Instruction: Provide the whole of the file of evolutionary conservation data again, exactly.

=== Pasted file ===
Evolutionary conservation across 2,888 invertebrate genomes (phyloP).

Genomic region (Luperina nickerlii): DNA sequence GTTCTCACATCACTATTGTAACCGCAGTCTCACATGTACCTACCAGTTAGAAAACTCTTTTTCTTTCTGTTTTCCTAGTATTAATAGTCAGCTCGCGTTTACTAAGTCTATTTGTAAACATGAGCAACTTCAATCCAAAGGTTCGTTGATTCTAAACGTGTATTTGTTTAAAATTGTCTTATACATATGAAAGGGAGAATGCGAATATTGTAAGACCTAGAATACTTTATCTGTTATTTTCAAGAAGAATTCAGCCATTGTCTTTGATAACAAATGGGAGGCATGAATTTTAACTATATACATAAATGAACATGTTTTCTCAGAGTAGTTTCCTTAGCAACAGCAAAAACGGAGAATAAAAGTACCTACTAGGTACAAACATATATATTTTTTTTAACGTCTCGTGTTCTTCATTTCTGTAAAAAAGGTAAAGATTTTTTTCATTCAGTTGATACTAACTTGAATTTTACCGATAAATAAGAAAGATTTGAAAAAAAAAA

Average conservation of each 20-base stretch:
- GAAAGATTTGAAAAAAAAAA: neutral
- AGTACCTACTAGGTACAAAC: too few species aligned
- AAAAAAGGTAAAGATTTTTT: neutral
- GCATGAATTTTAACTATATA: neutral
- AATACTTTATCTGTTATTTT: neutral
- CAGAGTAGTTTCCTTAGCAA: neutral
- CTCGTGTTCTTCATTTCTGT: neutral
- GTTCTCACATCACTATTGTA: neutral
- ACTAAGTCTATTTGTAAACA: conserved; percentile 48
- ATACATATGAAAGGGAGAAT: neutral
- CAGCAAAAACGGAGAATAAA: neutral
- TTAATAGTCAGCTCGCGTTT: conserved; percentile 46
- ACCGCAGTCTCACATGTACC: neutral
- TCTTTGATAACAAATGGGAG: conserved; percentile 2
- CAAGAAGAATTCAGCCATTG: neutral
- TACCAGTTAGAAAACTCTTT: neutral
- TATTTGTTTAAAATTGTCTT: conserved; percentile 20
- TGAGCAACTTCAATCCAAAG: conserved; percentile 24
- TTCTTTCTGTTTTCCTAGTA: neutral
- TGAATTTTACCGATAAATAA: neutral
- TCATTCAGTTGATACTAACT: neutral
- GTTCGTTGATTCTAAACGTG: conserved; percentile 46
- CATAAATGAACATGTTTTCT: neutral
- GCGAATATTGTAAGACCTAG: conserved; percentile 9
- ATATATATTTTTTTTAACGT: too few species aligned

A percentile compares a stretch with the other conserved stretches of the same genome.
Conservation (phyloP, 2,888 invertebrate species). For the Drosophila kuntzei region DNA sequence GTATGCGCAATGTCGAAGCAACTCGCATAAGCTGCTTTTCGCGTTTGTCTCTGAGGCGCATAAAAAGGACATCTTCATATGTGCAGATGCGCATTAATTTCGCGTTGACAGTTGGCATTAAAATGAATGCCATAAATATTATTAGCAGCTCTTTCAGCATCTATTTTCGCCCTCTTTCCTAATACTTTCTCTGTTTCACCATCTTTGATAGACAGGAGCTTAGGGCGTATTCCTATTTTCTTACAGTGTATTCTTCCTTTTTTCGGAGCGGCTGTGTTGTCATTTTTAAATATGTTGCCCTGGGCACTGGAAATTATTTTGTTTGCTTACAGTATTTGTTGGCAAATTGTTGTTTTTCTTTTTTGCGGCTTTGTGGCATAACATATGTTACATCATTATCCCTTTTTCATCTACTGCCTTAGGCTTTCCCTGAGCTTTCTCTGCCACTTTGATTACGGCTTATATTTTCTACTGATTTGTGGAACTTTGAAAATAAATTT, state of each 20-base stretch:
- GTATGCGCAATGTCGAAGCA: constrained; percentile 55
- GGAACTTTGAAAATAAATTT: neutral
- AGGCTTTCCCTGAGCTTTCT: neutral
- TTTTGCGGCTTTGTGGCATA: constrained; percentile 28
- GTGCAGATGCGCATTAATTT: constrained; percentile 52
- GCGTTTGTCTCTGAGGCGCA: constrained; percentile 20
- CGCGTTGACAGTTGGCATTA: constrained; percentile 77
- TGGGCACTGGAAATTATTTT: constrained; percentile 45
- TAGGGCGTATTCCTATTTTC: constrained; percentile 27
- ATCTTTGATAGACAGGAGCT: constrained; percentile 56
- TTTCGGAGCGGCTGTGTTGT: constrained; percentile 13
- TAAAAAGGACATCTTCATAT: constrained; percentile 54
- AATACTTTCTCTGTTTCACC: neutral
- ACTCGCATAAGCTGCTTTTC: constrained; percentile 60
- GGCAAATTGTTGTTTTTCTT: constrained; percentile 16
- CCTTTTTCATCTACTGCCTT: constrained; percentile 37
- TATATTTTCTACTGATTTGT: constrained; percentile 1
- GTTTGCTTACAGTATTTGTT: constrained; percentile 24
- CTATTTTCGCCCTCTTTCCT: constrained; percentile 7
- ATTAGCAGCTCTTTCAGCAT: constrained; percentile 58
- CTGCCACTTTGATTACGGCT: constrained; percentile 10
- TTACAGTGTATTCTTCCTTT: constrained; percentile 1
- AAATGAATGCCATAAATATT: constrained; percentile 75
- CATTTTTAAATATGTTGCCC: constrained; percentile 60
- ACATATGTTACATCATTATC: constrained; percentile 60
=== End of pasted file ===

Evolutionary conservation across 2,888 invertebrate genomes (phyloP).

Genomic region (Luperina nickerlii): DNA sequence GTTCTCACATCACTATTGTAACCGCAGTCTCACATGTACCTACCAGTTAGAAAACTCTTTTTCTTTCTGTTTTCCTAGTATTAATAGTCAGCTCGCGTTTACTAAGTCTATTTGTAAACATGAGCAACTTCAATCCAAAGGTTCGTTGATTCTAAACGTGTATTTGTTTAAAATTGTCTTATACATATGAAAGGGAGAATGCGAATATTGTAAGACCTAGAATACTTTATCTGTTATTTTCAAGAAGAATTCAGCCATTGTCTTTGATAACAAATGGGAGGCATGAATTTTAACTATATACATAAATGAACATGTTTTCTCAGAGTAGTTTCCTTAGCAACAGCAAAAACGGAGAATAAAAGTACCTACTAGGTACAAACATATATATTTTTTTTAACGTCTCGTGTTCTTCATTTCTGTAAAAAAGGTAAAGATTTTTTTCATTCAGTTGATACTAACTTGAATTTTACCGATAAATAAGAAAGATTTGAAAAAAAAAA

Average conservation of each 20-base stretch:
- GAAAGATTTGAAAAAAAAAA: neutral
- AGTACCTACTAGGTACAAAC: too few species aligned
- AAAAAAGGTAAAGATTTTTT: neutral
- GCATGAATTTTAACTATATA: neutral
- AATACTTTATCTGTTATTTT: neutral
- CAGAGTAGTTTCCTTAGCAA: neutral
- CTCGTGTTCTTCATTTCTGT: neutral
- GTTCTCACATCACTATTGTA: neutral
- ACTAAGTCTATTTGTAAACA: conserved; percentile 48
- ATACATATGAAAGGGAGAAT: neutral
- CAGCAAAAACGGAGAATAAA: neutral
- TTAATAGTCAGCTCGCGTTT: conserved; percentile 46
- ACCGCAGTCTCACATGTACC: neutral
- TCTTTGATAACAAATGGGAG: conserved; percentile 2
- CAAGAAGAATTCAGCCATTG: neutral
- TACCAGTTAGAAAACTCTTT: neutral
- TATTTGTTTAAAATTGTCTT: conserved; percentile 20
- TGAGCAACTTCAATCCAAAG: conserved; percentile 24
- TTCTTTCTGTTTTCCTAGTA: neutral
- TGAATTTTACCGATAAATAA: neutral
- TCATTCAGTTGATACTAACT: neutral
- GTTCGTTGATTCTAAACGTG: conserved; percentile 46
- CATAAATGAACATGTTTTCT: neutral
- GCGAATATTGTAAGACCTAG: conserved; percentile 9
- ATATATATTTTTTTTAACGT: too few species aligned

A percentile compares a stretch with the other conserved stretches of the same genome.
Conservation (phyloP, 2,888 invertebrate species). For the Drosophila kuntzei region DNA sequence GTATGCGCAATGTCGAAGCAACTCGCATAAGCTGCTTTTCGCGTTTGTCTCTGAGGCGCATAAAAAGGACATCTTCATATGTGCAGATGCGCATTAATTTCGCGTTGACAGTTGGCATTAAAATGAATGCCATAAATATTATTAGCAGCTCTTTCAGCATCTATTTTCGCCCTCTTTCCTAATACTTTCTCTGTTTCACCATCTTTGATAGACAGGAGCTTAGGGCGTATTCCTATTTTCTTACAGTGTATTCTTCCTTTTTTCGGAGCGGCTGTGTTGTCATTTTTAAATATGTTGCCCTGGGCACTGGAAATTATTTTGTTTGCTTACAGTATTTGTTGGCAAATTGTTGTTTTTCTTTTTTGCGGCTTTGTGGCATAACATATGTTACATCATTATCCCTTTTTCATCTACTGCCTTAGGCTTTCCCTGAGCTTTCTCTGCCACTTTGATTACGGCTTATATTTTCTACTGATTTGTGGAACTTTGAAAATAAATTT, state of each 20-base stretch:
- GTATGCGCAATGTCGAAGCA: constrained; percentile 55
- GGAACTTTGAAAATAAATTT: neutral
- AGGCTTTCCCTGAGCTTTCT: neutral
- TTTTGCGGCTTTGTGGCATA: constrained; percentile 28
- GTGCAGATGCGCATTAATTT: constrained; percentile 52
- GCGTTTGTCTCTGAGGCGCA: constrained; percentile 20
- CGCGTTGACAGTTGGCATTA: constrained; percentile 77
- TGGGCACTGGAAATTATTTT: constrained; percentile 45
- TAGGGCGTATTCCTATTTTC: constrained; percentile 27
- ATCTTTGATAGACAGGAGCT: constrained; percentile 56
- TTTCGGAGCGGCTGTGTTGT: constrained; percentile 13
- TAAAAAGGACATCTTCATAT: constrained; percentile 54
- AATACTTTCTCTGTTTCACC: neutral
- ACTCGCATAAGCTGCTTTTC: constrained; percentile 60
- GGCAAATTGTTGTTTTTCTT: constrained; percentile 16
- CCTTTTTCATCTACTGCCTT: constrained; percentile 37
- TATATTTTCTACTGATTTGT: constrained; percentile 1
- GTTTGCTTACAGTATTTGTT: constrained; percentile 24
- CTATTTTCGCCCTCTTTCCT: constrained; percentile 7
- ATTAGCAGCTCTTTCAGCAT: constrained; percentile 58
- CTGCCACTTTGATTACGGCT: constrained; percentile 10
- TTACAGTGTATTCTTCCTTT: constrained; percentile 1
- AAATGAATGCCATAAATATT: constrained; percentile 75
- CATTTTTAAATATGTTGCCC: constrained; percentile 60
- ACATATGTTACATCATTATC: constrained; percentile 60